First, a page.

There’s no place like home for the holidays — unless your parents are as cannabis-friendly as the DEA. Unless you’re spending a lot of time on the fire escape or hanging out of the bathroom window, the odds are high that you’re gonna get caught lighting up like it’s junior year all over again.
Luckily, this is a great excuse to open a conversation and do some myth busting around marijuana facts. Study up on these talking points before heading back to your hometown:
Myth: Legalizing weed will open the door to young kids getting addicted to drugs early.
Facts: From our coverage of teen drug use: Cannabis use dips among 8th- and 10th-graders as legalization spreads. For high school seniors, use is roughly flat, according to the annual Monitoring the Future survey of American teens, and marijuana use among eighth graders dropped in 2016 to 5.4 percent, from 6.5 percent in 2015. Daily use among eighth graders dropped in 2016 to 0.7 percent from 1.1 percent in 2015. Read more:
Myth: It’s just for hippies and college kids.
Facts: A study published in the journal Addiction shows that overall use among those 50 and older increased “significantly” from 2006 to 2013. Marijuana users peaked between ages 50 to 64, then declined among those older than 65. They did not perceive the drug as dangerous. The times, they are a-changin’. Read more:
Myth: It’s just a passing phase or trend, not worth the time.
Facts: Two members of Congress — one Republican and one Democrat — announced they were joining forces to create a Cannabis Caucus for the 115th Congress. If both sides of the aisle can agree that cannabis legalization is worth the effort of examining more closely, it’s time for the rest of us to take notice. Read more:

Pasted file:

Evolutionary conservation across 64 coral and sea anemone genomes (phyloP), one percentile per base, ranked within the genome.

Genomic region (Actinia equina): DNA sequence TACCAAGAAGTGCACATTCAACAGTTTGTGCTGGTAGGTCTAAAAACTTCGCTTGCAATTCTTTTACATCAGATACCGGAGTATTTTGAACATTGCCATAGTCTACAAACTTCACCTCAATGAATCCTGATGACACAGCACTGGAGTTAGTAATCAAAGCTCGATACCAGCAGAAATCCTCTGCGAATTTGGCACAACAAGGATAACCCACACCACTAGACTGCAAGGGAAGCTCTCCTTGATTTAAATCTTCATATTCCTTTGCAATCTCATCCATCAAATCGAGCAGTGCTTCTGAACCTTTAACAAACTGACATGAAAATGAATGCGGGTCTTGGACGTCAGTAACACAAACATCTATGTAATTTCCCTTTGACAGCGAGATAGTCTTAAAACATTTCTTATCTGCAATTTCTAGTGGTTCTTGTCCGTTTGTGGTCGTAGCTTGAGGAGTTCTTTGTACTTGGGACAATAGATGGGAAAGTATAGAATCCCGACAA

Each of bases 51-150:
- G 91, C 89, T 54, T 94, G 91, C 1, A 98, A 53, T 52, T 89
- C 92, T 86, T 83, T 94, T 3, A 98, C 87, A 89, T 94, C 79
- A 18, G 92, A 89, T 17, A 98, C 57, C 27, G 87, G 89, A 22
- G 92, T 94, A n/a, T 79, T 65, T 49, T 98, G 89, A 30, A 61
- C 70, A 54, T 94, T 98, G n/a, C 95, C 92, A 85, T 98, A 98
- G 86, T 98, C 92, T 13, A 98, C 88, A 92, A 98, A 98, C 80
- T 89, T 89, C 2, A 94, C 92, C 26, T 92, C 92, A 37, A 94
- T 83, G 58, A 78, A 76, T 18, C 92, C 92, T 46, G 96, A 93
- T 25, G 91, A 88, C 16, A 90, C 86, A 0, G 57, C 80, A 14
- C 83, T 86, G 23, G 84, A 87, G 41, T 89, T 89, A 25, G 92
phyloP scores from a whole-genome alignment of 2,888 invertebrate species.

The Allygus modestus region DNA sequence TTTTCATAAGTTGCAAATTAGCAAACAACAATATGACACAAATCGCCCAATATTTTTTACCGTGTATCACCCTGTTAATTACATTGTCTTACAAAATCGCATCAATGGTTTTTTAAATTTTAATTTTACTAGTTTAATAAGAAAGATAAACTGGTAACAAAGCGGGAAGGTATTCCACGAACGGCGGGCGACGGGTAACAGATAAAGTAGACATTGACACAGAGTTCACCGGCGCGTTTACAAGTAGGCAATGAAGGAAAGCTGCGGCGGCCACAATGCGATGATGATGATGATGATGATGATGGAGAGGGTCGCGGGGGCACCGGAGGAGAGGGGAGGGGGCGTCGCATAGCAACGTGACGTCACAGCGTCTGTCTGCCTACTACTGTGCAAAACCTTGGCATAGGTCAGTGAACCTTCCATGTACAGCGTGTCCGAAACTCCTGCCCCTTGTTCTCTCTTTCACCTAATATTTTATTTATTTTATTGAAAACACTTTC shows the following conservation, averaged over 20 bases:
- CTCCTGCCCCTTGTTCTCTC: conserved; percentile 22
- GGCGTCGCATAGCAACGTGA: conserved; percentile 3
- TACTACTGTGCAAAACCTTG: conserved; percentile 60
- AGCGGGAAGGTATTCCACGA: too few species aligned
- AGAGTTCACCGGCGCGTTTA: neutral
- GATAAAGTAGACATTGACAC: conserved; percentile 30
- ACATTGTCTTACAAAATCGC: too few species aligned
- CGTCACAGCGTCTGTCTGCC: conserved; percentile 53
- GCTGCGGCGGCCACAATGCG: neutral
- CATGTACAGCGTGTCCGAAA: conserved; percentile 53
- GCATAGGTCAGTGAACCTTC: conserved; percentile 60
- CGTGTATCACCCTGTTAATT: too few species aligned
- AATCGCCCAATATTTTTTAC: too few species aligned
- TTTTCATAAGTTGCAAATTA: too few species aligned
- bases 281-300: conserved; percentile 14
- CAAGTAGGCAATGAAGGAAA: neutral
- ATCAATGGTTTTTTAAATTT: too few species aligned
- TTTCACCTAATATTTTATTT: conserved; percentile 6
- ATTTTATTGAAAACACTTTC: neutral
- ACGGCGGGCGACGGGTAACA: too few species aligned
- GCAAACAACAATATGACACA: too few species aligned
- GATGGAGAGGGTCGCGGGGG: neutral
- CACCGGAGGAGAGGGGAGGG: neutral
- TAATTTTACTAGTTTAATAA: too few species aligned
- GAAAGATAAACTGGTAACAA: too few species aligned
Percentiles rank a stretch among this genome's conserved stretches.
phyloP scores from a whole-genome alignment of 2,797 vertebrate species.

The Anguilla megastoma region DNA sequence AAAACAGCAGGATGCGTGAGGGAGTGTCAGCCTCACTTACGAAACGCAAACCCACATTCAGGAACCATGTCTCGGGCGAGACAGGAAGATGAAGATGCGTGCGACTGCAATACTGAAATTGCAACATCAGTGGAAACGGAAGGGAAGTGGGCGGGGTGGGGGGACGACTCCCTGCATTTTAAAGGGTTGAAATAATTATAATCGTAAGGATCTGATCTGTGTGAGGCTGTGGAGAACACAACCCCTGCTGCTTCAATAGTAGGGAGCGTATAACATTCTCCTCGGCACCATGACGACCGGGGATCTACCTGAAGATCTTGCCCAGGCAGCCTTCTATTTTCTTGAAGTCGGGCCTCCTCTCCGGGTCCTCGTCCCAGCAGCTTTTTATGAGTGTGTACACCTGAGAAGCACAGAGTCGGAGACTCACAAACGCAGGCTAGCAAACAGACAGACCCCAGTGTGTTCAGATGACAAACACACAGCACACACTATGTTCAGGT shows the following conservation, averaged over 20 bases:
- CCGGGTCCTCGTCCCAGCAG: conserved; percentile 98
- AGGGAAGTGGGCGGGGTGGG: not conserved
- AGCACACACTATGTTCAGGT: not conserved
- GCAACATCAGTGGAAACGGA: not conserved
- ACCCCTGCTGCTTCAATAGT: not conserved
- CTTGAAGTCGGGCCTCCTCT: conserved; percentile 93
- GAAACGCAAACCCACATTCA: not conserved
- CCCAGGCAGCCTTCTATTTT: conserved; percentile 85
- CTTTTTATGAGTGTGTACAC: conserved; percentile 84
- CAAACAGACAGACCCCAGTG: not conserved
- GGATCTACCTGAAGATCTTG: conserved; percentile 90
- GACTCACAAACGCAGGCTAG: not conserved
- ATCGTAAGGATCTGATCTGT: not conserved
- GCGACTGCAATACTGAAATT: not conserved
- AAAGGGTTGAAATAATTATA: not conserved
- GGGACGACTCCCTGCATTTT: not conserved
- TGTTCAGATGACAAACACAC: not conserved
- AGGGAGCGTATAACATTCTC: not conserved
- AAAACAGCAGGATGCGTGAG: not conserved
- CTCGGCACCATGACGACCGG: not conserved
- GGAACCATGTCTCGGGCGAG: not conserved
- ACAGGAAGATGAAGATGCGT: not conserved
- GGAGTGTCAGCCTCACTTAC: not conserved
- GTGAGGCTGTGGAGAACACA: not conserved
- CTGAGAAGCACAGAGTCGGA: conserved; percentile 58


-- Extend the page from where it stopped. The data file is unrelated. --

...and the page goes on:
Myth: If you need pain relief, taking prescription drugs is better.
Facts: Golden State Warriors Coach Steve Kerr has a few things to say about this. He gave marijuana a shot for his own back pain. “A lot of research, a lot of advice from people, and I have no idea if I would — maybe I would have failed a drug test. I don’t even know if I’m subject to a drug test or any laws from the NBA, but I tried it, and it didn’t help at all. But it was worth it, because I’m searching for answers on pain. But I’ve tried painkillers and drugs of other kinds, as well, and those have been worse. It’s tricky.” Kerr shows that you don’t have to be a regular user yourself to recognize that it benefits other people: “I’m not a pot person. It doesn’t agree with me. I tried it a few times, and it did not agree with me at all. So I’m not the expert on this stuff. But I do know this: If you’re an NFL player, in particular, and you got lot of pain, I don’t think there’s any question that pot is better for your body than Vicodin.”
Myth: People who use marijuana are stoners who don’t have jobs.
Facts: The average user looks like this, according to a new study by Miner and Co. Studio, looking at 800 cannabis consumers:
- 30 years old on average
- 65 percent male
- 35 percent female
- 65 percent have a household income of $75K or more
- 84 percent employed full-time
- 63 percent married or living with a significant other
- 42 percent parents of children
- 49 percent Democrat
- 45 percent Republican